Oregon’s Malheur National Forest: Blue Mountains Forest Partners
WELC is a committed participant of the Blue Mountains Forest Partners (BMFP), a collaborative group with members from diverse backgrounds who work together to enhance forest ecosystem health, economic opportunities, and public safety in Grant County, Oregon.
Historically, the Malheur National Forest in Eastern Oregon saw some of the highest timber harvest rates in the country. Consequently, much of the majestic, fire-resistant old growth yellow-bellied ponderosa pines are gone (and the dependent wildlife, such as goshawk and pronghorn), replaced with fire-prone stands of fir that have grown up during the past seven decades of fire suppression. The result is a forest that is ecologically dysfunctional, and will not be able to successfully respond and adapt to climate change.
As goes the forest, so do the rural communities that surround it. The communities within Grant County, which were once dependent on federal timber harvests for their socioeconomic well-being, have experienced precipitous declines in income, stability, and population. Thus, if we are to restore the forests, we must also work to restore the rural communities and their infrastructure.
The BMFP was convened by Grant County residents, and participants include elected officials, representatives from the local forest products sector, local and regional conservation organizations, forest contractors, community residents and landowners, and tribal and federal land management agency representatives. WELC Attorney Susan Jane Brown, a founding member of the collaborative, sits on the board of directors and is now leads the projects subcommittee.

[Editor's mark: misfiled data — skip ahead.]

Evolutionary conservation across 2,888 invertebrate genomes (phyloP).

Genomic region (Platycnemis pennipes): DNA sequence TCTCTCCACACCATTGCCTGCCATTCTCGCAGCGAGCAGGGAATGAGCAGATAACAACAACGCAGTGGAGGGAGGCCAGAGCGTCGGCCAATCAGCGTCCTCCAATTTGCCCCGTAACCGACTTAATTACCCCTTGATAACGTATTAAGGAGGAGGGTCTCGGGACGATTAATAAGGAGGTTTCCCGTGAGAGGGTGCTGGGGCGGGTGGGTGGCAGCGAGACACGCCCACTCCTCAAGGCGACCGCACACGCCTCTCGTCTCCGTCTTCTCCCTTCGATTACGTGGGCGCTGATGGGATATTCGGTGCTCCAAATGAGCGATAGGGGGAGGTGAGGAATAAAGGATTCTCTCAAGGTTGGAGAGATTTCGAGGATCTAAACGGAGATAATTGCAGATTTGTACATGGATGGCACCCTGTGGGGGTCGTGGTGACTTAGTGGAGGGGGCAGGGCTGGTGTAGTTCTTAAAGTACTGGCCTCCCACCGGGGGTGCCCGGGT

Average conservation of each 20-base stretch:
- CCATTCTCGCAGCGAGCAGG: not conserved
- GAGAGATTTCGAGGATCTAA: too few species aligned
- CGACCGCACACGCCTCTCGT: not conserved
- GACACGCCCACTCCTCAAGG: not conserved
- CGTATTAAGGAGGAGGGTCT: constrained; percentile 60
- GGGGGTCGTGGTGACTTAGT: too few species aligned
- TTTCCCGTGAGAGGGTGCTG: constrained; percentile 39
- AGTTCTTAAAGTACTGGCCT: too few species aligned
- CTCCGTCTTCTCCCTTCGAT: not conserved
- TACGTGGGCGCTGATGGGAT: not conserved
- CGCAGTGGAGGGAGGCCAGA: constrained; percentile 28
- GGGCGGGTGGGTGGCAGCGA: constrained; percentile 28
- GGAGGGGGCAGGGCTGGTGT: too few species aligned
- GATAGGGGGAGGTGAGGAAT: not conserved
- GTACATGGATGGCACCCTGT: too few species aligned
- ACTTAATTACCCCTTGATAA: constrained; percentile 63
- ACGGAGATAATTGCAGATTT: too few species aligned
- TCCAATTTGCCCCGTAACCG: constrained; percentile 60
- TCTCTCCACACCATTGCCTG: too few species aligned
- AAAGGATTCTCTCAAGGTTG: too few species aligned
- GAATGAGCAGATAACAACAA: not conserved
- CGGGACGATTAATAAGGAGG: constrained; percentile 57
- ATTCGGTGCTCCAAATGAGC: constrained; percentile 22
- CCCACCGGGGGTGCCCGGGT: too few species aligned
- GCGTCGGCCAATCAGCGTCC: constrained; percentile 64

In 2012, the U.S. Forest Service announced that the Blue Mountains Forest Partners’ Collaborative Forest Landscape Restoration Act (CFLRA) proposal, developed by WELC Attorney Susan Jane Brown in collaboration with a diverse group of conservationists, ranchers, timber companies, county governments and others, will receive $2.5 million for the next 10 years through the Collaborative Forest Restoration Landscape Restoration Program (CFLRP). The Southern Blues Restoration Coalition project will result in 154 new jobs, restore almost 272,000 acres of wildlife habitat, and produce significant economic benefits in Grant and Harney Counties.
In 2013, the Forest Service awarded a 10-year stewardship contract to Iron Triangle, a logging contractor located in Grant County and a member of the Blue Mountains Forest Partners. This contract represents 86 percent of the private employment in Grant and Harney Counties, and will result in the restoration of thousands of acres of terrestrial and aquatic habitat.
Report Released on Helping Collaborative Groups
In 2015, WELC and Northern Arizona University’s Ecological Restoration Institute released a report that provides collaborative organizations or groups with information about the Forest Service’s administrative review process, judicial review process, and opportunities for engagement at both levels. It is a resource for collaborative groups to educate themselves on the laws and procedures surrounding administrative and judicial reviews of Forest Service collaborative forest restoration projects.
WELC is also involved in the Wallowa-Whitman National Forest Collaborative.